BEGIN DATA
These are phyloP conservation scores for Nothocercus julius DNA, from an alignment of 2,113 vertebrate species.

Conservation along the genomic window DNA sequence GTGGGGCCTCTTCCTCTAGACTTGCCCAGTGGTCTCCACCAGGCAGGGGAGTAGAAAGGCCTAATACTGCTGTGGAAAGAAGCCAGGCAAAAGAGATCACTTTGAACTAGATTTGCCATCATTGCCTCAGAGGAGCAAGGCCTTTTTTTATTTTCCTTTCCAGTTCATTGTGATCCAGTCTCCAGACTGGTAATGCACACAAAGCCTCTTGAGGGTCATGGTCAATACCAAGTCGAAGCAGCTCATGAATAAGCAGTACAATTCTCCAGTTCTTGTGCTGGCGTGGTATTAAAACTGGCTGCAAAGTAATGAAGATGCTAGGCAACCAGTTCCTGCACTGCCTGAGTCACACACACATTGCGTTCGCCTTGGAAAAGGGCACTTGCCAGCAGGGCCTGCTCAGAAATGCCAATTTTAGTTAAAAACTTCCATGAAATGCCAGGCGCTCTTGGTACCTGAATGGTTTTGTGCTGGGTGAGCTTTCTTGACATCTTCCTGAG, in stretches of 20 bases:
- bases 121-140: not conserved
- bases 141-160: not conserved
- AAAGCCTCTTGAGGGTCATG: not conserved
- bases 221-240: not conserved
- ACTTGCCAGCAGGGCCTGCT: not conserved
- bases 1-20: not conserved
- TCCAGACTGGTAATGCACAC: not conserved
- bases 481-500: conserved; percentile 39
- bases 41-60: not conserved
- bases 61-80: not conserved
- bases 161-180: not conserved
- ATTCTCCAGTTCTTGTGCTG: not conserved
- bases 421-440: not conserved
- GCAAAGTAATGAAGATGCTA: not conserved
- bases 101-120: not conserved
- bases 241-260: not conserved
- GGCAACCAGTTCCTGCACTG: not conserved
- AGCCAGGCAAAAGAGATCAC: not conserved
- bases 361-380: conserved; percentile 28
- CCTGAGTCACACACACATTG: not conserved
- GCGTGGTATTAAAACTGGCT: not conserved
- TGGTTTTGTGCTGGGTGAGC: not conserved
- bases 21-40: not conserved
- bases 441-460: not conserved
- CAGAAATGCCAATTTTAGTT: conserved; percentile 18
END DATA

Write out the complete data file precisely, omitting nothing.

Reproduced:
These are phyloP conservation scores for Nothocercus julius DNA, from an alignment of 2,113 vertebrate species.

Conservation along the genomic window DNA sequence GTGGGGCCTCTTCCTCTAGACTTGCCCAGTGGTCTCCACCAGGCAGGGGAGTAGAAAGGCCTAATACTGCTGTGGAAAGAAGCCAGGCAAAAGAGATCACTTTGAACTAGATTTGCCATCATTGCCTCAGAGGAGCAAGGCCTTTTTTTATTTTCCTTTCCAGTTCATTGTGATCCAGTCTCCAGACTGGTAATGCACACAAAGCCTCTTGAGGGTCATGGTCAATACCAAGTCGAAGCAGCTCATGAATAAGCAGTACAATTCTCCAGTTCTTGTGCTGGCGTGGTATTAAAACTGGCTGCAAAGTAATGAAGATGCTAGGCAACCAGTTCCTGCACTGCCTGAGTCACACACACATTGCGTTCGCCTTGGAAAAGGGCACTTGCCAGCAGGGCCTGCTCAGAAATGCCAATTTTAGTTAAAAACTTCCATGAAATGCCAGGCGCTCTTGGTACCTGAATGGTTTTGTGCTGGGTGAGCTTTCTTGACATCTTCCTGAG, in stretches of 20 bases:
- bases 121-140: not conserved
- bases 141-160: not conserved
- AAAGCCTCTTGAGGGTCATG: not conserved
- bases 221-240: not conserved
- ACTTGCCAGCAGGGCCTGCT: not conserved
- bases 1-20: not conserved
- TCCAGACTGGTAATGCACAC: not conserved
- bases 481-500: conserved; percentile 39
- bases 41-60: not conserved
- bases 61-80: not conserved
- bases 161-180: not conserved
- ATTCTCCAGTTCTTGTGCTG: not conserved
- bases 421-440: not conserved
- GCAAAGTAATGAAGATGCTA: not conserved
- bases 101-120: not conserved
- bases 241-260: not conserved
- GGCAACCAGTTCCTGCACTG: not conserved
- AGCCAGGCAAAAGAGATCAC: not conserved
- bases 361-380: conserved; percentile 28
- CCTGAGTCACACACACATTG: not conserved
- GCGTGGTATTAAAACTGGCT: not conserved
- TGGTTTTGTGCTGGGTGAGC: not conserved
- bases 21-40: not conserved
- bases 441-460: not conserved
- CAGAAATGCCAATTTTAGTT: conserved; percentile 18